|Nikon D3S||Full Frame||12.1||4256||2832||720/24p||23.5||12.0||3253||82||Nikon D3S|
|Nikon D3000||APS-C||10.0||3872||2592||none||22.3||11.1||563||62||Nikon D3000|
|Nikon D3||Full Frame||12.1||4256||2832||none||23.5||12.2||2290||81||Nikon D3|
|Panasonic LX100||Four Thirds||12.7||4112||3088||4K/30p||22.3||12.5||553||67||Panasonic LX100|
|Sony NEX-7||APS-C||24.0||6000||4000||1080/60i||24.1||13.4||1016||81||Sony NEX-7|
Many modern cameras are not only capable of taking still images, but can also record movies. The X100 indeed provides movie recording capabilities, while the D700 does not. The highest resolution format that the X100 can use is 720/30p.
Apart from body and sensor, cameras can and do differ across a variety of features. For example, the X100 has an electronic viewfinder (1440k dots), while the D700 has an optical one. Both systems have their advantages, with the electronic viewfinder making it possible to project supplementary shooting information into the framing view, whereas the optical viewfinder offers lag-free viewing and a very clear framing image. The viewfinder in the X100 offers a wider field of view (100%) than the one in the D700 (95%), so that a larger proportion of the captured image is visible in the finder. On the other hand, the viewfinder of the D700 has a higher magnification (0.72x vs 0.50x), so that the size of the image transmitted appears closer to the size seen with the naked human eye. The adjacent table lists some of the other core features of the Fujifilm X100 and Nikon D700 along with similar information for a selection of comparators.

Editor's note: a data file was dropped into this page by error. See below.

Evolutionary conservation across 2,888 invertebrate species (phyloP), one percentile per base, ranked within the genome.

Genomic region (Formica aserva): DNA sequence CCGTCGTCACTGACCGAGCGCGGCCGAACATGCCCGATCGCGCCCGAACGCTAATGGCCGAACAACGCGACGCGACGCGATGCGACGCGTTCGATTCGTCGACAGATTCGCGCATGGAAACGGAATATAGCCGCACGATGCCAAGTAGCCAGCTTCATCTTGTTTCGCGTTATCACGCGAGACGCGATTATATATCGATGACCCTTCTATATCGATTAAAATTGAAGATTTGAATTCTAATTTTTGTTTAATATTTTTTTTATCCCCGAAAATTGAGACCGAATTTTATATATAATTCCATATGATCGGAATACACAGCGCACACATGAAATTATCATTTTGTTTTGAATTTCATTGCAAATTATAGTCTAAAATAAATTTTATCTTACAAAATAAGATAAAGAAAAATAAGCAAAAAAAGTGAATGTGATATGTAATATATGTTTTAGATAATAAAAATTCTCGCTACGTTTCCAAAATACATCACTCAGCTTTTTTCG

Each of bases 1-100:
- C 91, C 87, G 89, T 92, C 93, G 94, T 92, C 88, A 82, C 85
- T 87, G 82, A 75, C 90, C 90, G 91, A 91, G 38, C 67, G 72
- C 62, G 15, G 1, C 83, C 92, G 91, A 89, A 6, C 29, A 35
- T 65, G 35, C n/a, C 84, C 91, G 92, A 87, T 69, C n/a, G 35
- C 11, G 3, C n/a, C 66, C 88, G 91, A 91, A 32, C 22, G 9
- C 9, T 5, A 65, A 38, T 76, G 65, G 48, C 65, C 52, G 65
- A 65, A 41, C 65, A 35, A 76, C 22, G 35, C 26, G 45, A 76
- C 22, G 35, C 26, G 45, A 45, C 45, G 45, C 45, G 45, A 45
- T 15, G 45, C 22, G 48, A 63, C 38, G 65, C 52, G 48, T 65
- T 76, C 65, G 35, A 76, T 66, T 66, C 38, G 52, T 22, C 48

|Fujifilm X100||1440||n||2.8||460||fixed||n||1/4000s||5.0||Y||n||Fujifilm X100|
|Nikon D700||optical||Y||3.0||922||fixed||n||1/8000s||8.0||Y||n||Nikon D700|
|Canon G1 X||optical||n||3.0||922||Swivel||n||1/4000s||1.9||Y||Y||Canon G1 X|
|Fujifilm X100F||2360||n||3.0||1040||fixed||n||1/4000s||8.0||Y||n||Fujifilm X100F|
|Fujifilm X30||2360||n||3.0||920||tilting||n||1/4000s||12.0||Y||Y||Fujifilm X30|
|Fujifilm X100T||2360||n||3.0||1040||fixed||n||1/4000s||6.0||Y||n||Fujifilm X100T|
|Fujifilm X100S||2360||n||2.8||460||fixed||n||1/4000s||6.0||Y||n||Fujifilm X100S|
|Leica D-LUX Typ 109||2764||n||3.0||921||fixed||n||1/4000s||11.0||n||Y||Leica D-LUX Typ 109|
|Nikon D810||optical||Y||3.2||1229||fixed||n||1/8000s||5.0||Y||n||Nikon D810|
|Nikon Df||optical||Y||3.2||921||fixed||n||1/4000s||5.5||n||n||Nikon Df|
|Nikon D800||optical||Y||3.2||921||fixed||n||1/8000s||4.0||Y||n||Nikon D800|
|Nikon D3100||optical||n||3.0||230||fixed||n||1/4000s||3.0||Y||n||Nikon D3100|
|Nikon D3S||optical||Y||3.0||921||fixed||n||1/8000s||11.0||n||n||Nikon D3S|
|Nikon D3000||optical||n||3.0||230||fixed||n||1/4000s||3.0||Y||n||Nikon D3000|
|Nikon D3||optical||Y||3.0||922||fixed||n||1/8000s||11.0||n||n||Nikon D3|
|Panasonic LX100||2764||n||3.0||921||fixed||n||1/4000s||11.0||n||Y||Panasonic LX100|
|Sony NEX-7||2359||n||3.0||921||tilting||n||1/4000s||10.0||Y||n||Sony NEX-7|
One feature that is present on the D700, but is missing on the X100 is a top-level LCD. While being, of course, smaller than the rear screen, the control panel conveys some of the essential shooting information and can be convenient for quick and easy settings verification.
The Nikon D700 has an intervalometer built-in. This enables the photographer to capture time lapse sequences, such as flower blooming, a sunset or moon rise, without purchasing an external camera trigger and related software.
The X100 writes its imaging data to SDXC cards, while the D700 uses Compact Flash cards.
For some imaging applications, the extent to which a camera can communicate with its environment can be an important aspect in the camera decision process. The table below provides an overview of the connectivity of the Fujifilm FinePix X100 and Nikon D700 and, in particular, the interfaces the cameras (and selected comparators) provide for accessory control and data transfer.
|Fujifilm X100||Y||stereo||none||-||-||mini||2.0||-||-||-||Fujifilm X100|
|Nikon D700||Y||none||none||-||-||mini||2.0||-||-||-||Nikon D700|
|Canon G1 X||Y||stereo||mono||-||-||mini||2.0||-||-||-||Canon G1 X|
|Fujifilm X100F||Y||stereo||mono||Y||-||micro||2.0||Y||-||-||Fujifilm X100F|
|Fujifilm X30||Y||stereo||mono||-||-||micro||2.0||Y||-||-||Fujifilm X30|
|Fujifilm X100T||Y||stereo||mono||Y||-||micro||2.0||Y||-||-||Fujifilm X100T|
|Fujifilm X100S||Y||stereo||mono||-||-||micro||2.0||-||-||-||Fujifilm X100S|